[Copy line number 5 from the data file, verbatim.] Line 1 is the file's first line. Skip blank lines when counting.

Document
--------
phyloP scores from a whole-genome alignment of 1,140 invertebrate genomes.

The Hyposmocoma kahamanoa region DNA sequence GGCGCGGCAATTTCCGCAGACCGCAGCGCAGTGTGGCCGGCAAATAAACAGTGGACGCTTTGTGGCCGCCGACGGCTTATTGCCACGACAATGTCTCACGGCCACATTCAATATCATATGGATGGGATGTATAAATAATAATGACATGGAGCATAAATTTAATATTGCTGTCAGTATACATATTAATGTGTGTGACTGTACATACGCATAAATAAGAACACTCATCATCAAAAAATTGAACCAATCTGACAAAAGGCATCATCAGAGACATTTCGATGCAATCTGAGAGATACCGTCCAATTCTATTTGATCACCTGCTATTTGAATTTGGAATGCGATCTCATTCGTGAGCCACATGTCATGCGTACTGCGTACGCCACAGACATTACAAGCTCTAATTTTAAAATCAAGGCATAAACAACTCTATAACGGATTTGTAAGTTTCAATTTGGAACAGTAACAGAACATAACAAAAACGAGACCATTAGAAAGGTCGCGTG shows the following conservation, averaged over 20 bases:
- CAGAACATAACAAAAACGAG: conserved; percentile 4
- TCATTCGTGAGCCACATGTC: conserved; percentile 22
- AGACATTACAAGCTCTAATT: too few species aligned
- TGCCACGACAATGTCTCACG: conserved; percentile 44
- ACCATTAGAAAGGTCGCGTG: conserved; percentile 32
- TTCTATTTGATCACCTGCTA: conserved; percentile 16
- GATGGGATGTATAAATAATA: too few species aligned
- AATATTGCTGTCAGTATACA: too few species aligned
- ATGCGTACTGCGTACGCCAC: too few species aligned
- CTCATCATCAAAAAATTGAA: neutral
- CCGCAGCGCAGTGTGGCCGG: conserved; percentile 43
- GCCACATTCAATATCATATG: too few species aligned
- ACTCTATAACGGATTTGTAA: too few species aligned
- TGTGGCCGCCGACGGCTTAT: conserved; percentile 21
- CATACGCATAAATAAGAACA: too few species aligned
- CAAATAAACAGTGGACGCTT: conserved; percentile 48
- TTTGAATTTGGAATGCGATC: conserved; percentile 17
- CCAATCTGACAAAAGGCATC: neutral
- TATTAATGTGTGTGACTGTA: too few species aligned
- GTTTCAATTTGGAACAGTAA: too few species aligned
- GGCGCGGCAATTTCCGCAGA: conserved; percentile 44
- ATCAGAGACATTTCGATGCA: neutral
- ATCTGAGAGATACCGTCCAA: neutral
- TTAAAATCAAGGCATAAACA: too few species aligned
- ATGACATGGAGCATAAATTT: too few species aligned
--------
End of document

- AGACATTACAAGCTCTAATT: too few species aligned